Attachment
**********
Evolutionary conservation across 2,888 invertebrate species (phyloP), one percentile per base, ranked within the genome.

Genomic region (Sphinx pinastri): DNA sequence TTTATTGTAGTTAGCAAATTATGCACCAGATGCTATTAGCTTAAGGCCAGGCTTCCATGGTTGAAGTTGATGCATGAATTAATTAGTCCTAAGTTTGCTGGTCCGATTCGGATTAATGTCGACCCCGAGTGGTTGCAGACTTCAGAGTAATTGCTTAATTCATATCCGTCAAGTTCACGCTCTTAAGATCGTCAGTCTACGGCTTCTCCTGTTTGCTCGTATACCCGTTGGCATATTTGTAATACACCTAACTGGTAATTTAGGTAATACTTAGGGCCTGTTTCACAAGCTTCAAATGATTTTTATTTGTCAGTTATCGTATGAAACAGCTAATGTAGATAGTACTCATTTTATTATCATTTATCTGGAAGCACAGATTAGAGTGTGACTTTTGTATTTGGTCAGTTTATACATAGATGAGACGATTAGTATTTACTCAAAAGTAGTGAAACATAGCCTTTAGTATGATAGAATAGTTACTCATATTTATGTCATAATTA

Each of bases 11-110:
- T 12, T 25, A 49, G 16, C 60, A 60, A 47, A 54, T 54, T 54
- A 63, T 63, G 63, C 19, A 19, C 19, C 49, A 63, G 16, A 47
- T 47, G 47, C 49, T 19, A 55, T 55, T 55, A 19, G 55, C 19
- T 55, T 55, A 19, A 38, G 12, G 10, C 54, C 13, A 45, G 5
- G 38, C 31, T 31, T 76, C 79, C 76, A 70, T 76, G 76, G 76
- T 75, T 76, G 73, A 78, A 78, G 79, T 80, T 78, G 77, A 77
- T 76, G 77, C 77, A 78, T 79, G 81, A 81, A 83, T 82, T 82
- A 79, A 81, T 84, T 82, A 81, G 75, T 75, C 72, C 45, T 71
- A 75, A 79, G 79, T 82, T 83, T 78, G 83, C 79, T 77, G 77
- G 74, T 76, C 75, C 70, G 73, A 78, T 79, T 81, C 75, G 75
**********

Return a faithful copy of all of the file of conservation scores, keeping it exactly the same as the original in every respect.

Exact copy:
Evolutionary conservation across 2,888 invertebrate species (phyloP), one percentile per base, ranked within the genome.

Genomic region (Sphinx pinastri): DNA sequence TTTATTGTAGTTAGCAAATTATGCACCAGATGCTATTAGCTTAAGGCCAGGCTTCCATGGTTGAAGTTGATGCATGAATTAATTAGTCCTAAGTTTGCTGGTCCGATTCGGATTAATGTCGACCCCGAGTGGTTGCAGACTTCAGAGTAATTGCTTAATTCATATCCGTCAAGTTCACGCTCTTAAGATCGTCAGTCTACGGCTTCTCCTGTTTGCTCGTATACCCGTTGGCATATTTGTAATACACCTAACTGGTAATTTAGGTAATACTTAGGGCCTGTTTCACAAGCTTCAAATGATTTTTATTTGTCAGTTATCGTATGAAACAGCTAATGTAGATAGTACTCATTTTATTATCATTTATCTGGAAGCACAGATTAGAGTGTGACTTTTGTATTTGGTCAGTTTATACATAGATGAGACGATTAGTATTTACTCAAAAGTAGTGAAACATAGCCTTTAGTATGATAGAATAGTTACTCATATTTATGTCATAATTA

Each of bases 11-110:
- T 12, T 25, A 49, G 16, C 60, A 60, A 47, A 54, T 54, T 54
- A 63, T 63, G 63, C 19, A 19, C 19, C 49, A 63, G 16, A 47
- T 47, G 47, C 49, T 19, A 55, T 55, T 55, A 19, G 55, C 19
- T 55, T 55, A 19, A 38, G 12, G 10, C 54, C 13, A 45, G 5
- G 38, C 31, T 31, T 76, C 79, C 76, A 70, T 76, G 76, G 76
- T 75, T 76, G 73, A 78, A 78, G 79, T 80, T 78, G 77, A 77
- T 76, G 77, C 77, A 78, T 79, G 81, A 81, A 83, T 82, T 82
- A 79, A 81, T 84, T 82, A 81, G 75, T 75, C 72, C 45, T 71
- A 75, A 79, G 79, T 82, T 83, T 78, G 83, C 79, T 77, G 77
- G 74, T 76, C 75, C 70, G 73, A 78, T 79, T 81, C 75, G 75